In the vasculature, Notch signaling functions as a downstream effecter of Vascular Endothelial Growth Factor (VEGF) signaling. VEGF regulates sprouting angiogenesis in part by inducing and activating matrix metalloproteases (MMPs). This study sought to determine if VEGF regulation of MMPs was mediated via Notch signaling and to determine how Notch regulation of MMPs influenced endothelial cell morphogenesis.
Methods and Results
We assessed the relationship between VEGF and Notch signaling in cultured human umbilical vein endothelial cells. Overexpression of VEGF-induced Notch4 and the Notch ligand, Dll4, activated Notch signaling, and altered endothelial cell morphology in a fashion similar to that induced by Notch activation. Expression of a secreted Notch antagonist (Notch1 decoy) suppressed VEGF-mediated activation of endothelial Notch signaling and endothelial morphogenesis. We demonstrate that Notch mediates VEGF-induced matrix metalloprotease activity via induction of MMP9 and MT1-MMP expression and activation of MMP2. Introduction of a MMP inhibitor blocked Notch-mediated endothelial morphogenesis. In mice, analysis of VEGF-induced dermal angiogenesis demonstrated that the Notch1 decoy reduced perivascular MMP9 expression.
Taken together, our data demonstrate that Notch signaling can act downstream of VEGF signaling to regulate endothelial cell morphogenesis via induction and activation of specific MMPs. In a murine model of VEGF-induced dermal angiogenesis, Notch inhibition led to reduced MMP9 expression.
Background and Purpose
Notch signaling activity regulates arteriogenesis. Presenilin 1 (PS1) mediates Notch signaling activity via cleavage of Notch, liberating Notch intracellular domain (NICD). We tested the hypothesis that simvastatin enhances arteriogenesis after stroke by increasing PS1 activation of the Notch signaling pathway.
Rats were subjected to middle cerebral artery occlusion (MCAo) and treated with or without simvastatin (1 mg/kg) starting 24 hours after stroke and daily for 7 days; they were euthanized 14 days after stroke. Immunostaining, Western blot, and real-time polymerase chain reaction assays were performed.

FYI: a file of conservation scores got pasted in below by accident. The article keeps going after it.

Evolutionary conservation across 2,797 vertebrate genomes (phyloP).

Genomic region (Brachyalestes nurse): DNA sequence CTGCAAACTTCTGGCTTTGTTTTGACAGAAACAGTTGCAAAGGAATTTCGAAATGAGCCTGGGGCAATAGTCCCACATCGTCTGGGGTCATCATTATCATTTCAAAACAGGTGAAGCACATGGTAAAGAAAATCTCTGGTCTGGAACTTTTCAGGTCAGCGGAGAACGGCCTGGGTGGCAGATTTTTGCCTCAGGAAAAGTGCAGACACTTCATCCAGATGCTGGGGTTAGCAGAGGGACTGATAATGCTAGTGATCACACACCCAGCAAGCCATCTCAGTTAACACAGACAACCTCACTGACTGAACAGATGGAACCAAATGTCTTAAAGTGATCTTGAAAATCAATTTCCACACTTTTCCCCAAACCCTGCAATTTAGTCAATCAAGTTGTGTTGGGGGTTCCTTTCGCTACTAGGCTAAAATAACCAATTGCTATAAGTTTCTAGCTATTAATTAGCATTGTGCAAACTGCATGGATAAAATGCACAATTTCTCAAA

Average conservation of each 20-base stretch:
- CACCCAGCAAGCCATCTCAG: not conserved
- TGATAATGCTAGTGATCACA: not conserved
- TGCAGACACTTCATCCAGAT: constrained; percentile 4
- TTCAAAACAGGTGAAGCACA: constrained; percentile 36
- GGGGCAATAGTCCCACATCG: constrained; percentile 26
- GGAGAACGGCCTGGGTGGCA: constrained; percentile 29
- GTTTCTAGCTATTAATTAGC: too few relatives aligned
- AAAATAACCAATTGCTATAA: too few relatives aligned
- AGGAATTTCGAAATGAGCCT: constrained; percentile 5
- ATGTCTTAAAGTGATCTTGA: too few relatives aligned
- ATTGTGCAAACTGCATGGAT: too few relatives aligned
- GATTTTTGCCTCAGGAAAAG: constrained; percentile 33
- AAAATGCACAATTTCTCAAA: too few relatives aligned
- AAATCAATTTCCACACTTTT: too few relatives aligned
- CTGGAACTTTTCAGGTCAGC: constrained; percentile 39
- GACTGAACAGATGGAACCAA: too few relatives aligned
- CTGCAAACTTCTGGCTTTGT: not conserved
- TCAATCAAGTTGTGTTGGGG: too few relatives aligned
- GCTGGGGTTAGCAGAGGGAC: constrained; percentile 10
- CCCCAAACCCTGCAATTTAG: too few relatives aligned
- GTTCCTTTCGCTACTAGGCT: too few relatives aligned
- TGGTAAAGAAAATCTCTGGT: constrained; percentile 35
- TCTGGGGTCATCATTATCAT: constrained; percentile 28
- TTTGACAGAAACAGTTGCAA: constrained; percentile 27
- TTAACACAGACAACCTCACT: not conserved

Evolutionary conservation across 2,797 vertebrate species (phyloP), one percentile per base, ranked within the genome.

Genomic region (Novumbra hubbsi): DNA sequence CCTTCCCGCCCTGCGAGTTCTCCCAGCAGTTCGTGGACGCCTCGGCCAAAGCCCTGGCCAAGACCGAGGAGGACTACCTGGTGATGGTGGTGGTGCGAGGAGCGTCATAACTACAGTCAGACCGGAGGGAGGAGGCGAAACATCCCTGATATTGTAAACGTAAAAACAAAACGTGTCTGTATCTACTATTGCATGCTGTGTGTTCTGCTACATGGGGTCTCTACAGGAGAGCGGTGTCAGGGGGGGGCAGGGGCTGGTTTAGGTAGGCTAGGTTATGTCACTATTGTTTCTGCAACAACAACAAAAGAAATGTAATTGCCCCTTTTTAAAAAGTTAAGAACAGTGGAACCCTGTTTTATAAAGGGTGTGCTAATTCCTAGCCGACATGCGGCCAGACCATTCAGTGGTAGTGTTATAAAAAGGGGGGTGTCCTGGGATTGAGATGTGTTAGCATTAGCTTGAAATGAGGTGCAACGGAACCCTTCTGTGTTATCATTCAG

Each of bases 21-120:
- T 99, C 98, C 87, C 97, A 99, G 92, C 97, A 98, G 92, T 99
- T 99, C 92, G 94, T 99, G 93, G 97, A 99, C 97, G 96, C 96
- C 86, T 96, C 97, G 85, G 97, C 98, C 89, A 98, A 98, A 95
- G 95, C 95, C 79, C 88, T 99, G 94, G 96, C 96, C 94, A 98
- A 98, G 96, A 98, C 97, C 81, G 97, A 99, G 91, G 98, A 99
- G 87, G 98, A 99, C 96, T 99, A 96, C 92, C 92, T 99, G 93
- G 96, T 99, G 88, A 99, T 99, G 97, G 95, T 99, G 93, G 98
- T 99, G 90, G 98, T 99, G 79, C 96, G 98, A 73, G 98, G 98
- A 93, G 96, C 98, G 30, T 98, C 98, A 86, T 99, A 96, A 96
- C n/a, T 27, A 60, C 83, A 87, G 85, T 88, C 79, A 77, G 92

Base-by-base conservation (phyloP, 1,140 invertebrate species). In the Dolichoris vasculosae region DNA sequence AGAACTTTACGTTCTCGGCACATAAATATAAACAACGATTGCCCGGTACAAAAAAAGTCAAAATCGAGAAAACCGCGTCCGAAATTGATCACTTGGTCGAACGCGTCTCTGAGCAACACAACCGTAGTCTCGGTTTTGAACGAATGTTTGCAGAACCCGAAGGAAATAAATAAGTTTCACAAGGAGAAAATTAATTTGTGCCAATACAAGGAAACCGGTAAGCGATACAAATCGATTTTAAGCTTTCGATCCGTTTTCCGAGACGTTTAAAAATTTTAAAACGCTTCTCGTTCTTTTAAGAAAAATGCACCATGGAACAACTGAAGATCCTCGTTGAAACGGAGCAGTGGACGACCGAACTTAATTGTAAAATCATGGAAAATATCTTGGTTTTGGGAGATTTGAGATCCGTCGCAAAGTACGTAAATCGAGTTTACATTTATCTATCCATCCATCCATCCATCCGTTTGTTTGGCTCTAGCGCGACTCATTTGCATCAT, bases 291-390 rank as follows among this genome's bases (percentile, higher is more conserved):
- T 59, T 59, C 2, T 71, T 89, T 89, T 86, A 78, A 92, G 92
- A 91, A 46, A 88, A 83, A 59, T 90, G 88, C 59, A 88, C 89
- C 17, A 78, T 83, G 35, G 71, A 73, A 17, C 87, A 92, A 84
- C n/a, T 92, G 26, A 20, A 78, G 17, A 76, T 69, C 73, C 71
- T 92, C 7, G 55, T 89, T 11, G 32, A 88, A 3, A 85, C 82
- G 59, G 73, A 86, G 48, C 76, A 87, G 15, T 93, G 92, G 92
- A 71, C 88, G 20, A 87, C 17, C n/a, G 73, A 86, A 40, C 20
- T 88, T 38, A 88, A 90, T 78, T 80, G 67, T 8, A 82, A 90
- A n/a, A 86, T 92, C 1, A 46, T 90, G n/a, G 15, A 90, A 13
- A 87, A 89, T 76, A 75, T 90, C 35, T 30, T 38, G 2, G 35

Simvastatin significantly increased arterial diameter, density, and vascular smooth muscle cell proliferation, and upregulated PS1, Notch1, and NICD expression in the ischemic border tissue and in the cerebral arteries compared with MCAo control rats, respectively. However, simvastatin did not increase arteriogenesis, PS1, and NICD expression in sham control animals. To investigate the mechanisms of simvastatin-induced arteriogenesis, primary cerebral artery cultures were used. Rats were subjected to MCAo and treated with or without simvastatin daily for 7 days. The cerebral arteries derived from these stroke rats were cultured in matrigel and treated with or without a γ40-secretase inhibitor II, which blocks Notch signaling activity, inhibiting NICD production. Arterial cell migration was measured. simvastatin treatment significantly increased arterial cell migration compared to control MCAo artery, whereas inhibition of Notch signaling activity by the γ40-secretase inhibitor II significantly attenuated simvastatin-induced arterial cell migration.